Guillotine move cuts up Labour rebels and Tories

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THE GOVERNMENT risked upsetting both Labour rebels and Tories last night when it said it would guillotine debate on its controversial Asylum and Immigration Bill this week.

Margaret Beckett, Leader of the House, revealed in a late-night Commons statement that she was cutting short debate on the asylum Bill and the Bill on GP reforms.

She said she had been forced into the move after Tory "time- wasting" yesterday on the detailed report stage of the Health Bill. Under the Government's guillotine motion, the Bill is now set to clear the House tonight, while discussion of the report stage of the Asylum and Immigration Bill will also be limited today.

Despite attempts by Jack Straw, Home Secretary, to head off backbench opposition to the asylum Bill, the Government is still facing a rebellion over its proposals to reform benefits for refugees.

Mrs Beckett said she had been forced into the move by Tory delays to the passage of the Health Bill. "If we were to continue at this pace it would take us until the end of the week to conclude the Health Bill alone and that doesn't seem to us to be reasonable," she said.

Mrs Beckett said MPs had spent three hours debating a relatively minor, technical and non-controversial proposed change to the legislation.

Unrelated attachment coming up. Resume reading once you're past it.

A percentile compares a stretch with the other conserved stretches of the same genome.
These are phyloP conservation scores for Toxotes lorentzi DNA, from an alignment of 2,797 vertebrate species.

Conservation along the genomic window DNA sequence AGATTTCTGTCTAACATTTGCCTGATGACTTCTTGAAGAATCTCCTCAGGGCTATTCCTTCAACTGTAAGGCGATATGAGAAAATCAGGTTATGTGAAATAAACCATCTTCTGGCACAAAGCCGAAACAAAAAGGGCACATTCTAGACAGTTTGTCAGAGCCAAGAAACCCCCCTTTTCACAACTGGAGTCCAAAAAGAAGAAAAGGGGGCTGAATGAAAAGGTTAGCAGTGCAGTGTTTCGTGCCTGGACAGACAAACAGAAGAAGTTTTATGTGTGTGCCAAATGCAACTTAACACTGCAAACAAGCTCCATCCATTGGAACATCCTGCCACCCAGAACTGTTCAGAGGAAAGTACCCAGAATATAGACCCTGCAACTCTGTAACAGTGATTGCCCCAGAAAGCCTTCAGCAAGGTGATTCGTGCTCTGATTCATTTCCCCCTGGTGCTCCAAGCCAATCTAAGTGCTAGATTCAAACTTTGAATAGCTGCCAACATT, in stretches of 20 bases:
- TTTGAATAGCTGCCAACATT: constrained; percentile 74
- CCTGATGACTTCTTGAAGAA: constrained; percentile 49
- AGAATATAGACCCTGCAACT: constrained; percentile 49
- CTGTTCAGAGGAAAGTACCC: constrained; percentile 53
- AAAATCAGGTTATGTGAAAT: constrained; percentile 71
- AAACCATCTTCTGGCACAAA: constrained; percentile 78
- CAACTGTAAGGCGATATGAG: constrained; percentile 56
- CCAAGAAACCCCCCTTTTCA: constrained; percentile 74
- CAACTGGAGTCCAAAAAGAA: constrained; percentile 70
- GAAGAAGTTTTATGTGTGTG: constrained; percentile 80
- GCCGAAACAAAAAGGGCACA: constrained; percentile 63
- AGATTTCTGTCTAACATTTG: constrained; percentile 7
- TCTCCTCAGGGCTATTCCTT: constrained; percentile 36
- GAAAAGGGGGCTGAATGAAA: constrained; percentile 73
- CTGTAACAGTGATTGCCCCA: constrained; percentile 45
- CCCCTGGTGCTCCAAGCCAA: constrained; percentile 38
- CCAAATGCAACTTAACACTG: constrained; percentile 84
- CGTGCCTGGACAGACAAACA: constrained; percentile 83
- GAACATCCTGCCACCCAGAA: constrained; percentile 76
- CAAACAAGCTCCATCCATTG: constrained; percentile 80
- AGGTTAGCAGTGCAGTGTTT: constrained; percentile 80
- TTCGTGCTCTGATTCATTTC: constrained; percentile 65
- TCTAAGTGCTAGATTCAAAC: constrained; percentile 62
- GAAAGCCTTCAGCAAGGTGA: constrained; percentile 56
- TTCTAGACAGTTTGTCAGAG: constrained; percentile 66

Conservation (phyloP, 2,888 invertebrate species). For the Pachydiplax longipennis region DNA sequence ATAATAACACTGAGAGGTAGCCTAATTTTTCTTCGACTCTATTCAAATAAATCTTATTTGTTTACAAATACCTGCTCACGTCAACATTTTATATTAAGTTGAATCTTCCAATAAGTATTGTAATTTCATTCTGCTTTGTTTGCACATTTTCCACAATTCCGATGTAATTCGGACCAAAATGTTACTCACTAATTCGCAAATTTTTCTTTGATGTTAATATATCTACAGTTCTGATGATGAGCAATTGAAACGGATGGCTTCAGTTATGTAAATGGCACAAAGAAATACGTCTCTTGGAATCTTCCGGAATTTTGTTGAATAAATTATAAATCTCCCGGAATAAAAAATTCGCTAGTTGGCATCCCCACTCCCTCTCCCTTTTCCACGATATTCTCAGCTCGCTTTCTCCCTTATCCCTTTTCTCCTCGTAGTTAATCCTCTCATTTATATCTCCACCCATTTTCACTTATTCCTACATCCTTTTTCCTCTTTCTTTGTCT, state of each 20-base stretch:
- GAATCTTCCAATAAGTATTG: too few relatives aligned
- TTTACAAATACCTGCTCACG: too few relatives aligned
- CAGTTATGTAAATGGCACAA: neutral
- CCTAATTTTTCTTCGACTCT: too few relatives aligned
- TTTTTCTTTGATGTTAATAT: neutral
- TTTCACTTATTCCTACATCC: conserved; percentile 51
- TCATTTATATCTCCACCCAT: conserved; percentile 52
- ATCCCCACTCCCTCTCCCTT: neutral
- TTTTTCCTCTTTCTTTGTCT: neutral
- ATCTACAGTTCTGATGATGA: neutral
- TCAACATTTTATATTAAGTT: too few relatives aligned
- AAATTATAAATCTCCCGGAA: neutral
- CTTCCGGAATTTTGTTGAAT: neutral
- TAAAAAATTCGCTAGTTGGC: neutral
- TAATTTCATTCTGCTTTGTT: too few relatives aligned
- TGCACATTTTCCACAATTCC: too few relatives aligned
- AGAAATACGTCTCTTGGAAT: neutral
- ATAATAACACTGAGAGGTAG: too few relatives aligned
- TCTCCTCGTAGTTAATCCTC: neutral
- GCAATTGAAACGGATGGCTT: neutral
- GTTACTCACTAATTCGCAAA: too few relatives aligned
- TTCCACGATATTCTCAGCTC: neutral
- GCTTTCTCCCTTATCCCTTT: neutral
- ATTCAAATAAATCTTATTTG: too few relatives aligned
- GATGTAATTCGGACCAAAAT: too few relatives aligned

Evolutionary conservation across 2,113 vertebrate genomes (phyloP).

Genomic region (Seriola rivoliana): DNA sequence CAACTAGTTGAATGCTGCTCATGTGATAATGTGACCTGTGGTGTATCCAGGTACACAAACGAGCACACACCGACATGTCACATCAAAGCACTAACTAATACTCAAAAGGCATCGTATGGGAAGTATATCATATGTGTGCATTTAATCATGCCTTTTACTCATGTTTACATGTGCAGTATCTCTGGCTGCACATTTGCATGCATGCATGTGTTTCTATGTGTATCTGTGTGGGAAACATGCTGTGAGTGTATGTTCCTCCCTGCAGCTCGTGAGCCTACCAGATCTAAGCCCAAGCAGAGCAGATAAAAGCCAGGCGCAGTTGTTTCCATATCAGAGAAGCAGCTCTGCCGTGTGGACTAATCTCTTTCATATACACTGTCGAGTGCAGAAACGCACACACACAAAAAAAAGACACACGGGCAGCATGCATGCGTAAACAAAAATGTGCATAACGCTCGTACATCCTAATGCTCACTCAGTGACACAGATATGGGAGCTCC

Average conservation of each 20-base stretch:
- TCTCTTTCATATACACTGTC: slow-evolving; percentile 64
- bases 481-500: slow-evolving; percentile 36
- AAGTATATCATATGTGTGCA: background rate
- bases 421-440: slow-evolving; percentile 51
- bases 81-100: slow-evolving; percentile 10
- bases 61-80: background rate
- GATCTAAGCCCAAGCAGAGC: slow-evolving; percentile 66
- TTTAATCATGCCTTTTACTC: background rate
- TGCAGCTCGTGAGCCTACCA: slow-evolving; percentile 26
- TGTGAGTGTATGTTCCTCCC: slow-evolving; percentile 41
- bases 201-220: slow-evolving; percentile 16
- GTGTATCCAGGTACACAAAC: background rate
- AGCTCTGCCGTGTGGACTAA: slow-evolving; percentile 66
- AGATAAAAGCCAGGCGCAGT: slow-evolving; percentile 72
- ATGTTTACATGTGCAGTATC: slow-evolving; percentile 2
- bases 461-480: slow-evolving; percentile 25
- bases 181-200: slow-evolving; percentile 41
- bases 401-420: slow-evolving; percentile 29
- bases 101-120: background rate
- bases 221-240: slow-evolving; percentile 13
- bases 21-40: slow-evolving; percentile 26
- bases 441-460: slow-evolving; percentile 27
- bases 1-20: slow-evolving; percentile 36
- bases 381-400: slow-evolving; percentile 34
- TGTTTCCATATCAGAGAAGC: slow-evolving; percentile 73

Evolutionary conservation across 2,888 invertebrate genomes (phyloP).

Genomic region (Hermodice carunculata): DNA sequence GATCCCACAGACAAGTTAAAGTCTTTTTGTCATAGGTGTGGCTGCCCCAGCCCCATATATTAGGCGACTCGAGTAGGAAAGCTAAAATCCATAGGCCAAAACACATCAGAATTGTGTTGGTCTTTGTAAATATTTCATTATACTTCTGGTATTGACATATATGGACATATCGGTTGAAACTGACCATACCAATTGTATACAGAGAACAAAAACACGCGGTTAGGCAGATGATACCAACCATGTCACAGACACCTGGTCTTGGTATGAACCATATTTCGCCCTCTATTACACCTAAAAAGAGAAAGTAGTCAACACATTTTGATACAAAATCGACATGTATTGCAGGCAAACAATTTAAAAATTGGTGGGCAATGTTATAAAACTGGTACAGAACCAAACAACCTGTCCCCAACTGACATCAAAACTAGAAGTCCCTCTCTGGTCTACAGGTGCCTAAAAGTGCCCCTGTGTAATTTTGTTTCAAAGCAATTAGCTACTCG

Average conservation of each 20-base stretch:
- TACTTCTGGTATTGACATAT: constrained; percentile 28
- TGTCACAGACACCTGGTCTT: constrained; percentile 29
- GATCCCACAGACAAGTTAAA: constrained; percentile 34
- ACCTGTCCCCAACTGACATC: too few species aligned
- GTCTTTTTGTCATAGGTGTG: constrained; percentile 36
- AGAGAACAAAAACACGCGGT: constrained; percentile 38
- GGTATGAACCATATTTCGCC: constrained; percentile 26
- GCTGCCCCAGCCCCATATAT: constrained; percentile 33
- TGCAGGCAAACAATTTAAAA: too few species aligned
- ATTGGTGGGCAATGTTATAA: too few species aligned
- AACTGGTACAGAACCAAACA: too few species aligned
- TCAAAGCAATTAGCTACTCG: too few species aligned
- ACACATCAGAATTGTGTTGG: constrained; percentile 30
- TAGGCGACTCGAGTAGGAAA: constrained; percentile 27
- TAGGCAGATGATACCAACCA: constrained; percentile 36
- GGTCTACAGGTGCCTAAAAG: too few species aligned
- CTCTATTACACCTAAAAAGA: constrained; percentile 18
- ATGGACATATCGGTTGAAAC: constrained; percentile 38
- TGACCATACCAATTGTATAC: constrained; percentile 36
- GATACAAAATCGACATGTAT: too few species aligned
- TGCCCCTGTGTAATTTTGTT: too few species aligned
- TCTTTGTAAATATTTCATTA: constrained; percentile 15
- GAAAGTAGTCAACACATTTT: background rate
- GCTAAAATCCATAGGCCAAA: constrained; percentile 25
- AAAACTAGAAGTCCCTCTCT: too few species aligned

"My responsibility is to see that this House has the opportunity, sensibly and properly to debate the issues that come before it. It is not my responsibility to find time for time-wasting."

However, Sir George Young, shadow Commons leader, questioned whether the Asylum and Immigration Bill was being guillotined "to curb criticism by the Government's own supporters on their own benches".

Referring to the Tories' success in last week's European Parliament elections, he demanded: "Is this not further evidence of a government that over the weekend has lost votes and a government that is now losing its nerve?"

Paul Tyler, for the Liberal Democrats, said the Government's proposed guillotine was "a sledgehammer to achieve nothing".

One Labour rebel later said the Government was using the delays to curb debate and avert a potentially embarrassing rebellion over the asylum Bill. "It's incredibly cynical," she said. The Health Bill scraps GP fundholding, introduced by the Tory government, and replaces it with Primary Care Trusts.

Tory backbenchers, buoyed by the Euro-election results, made a series of lengthy speeches on detailed aspects of the legislation.

David Amess, Tory MP for Southend West, spoke for more than an hour, prompting Labour's Malcolm Chisholm, MP for Edinburgh North and Leith, to accuse him of "time-wasting self-indulgence".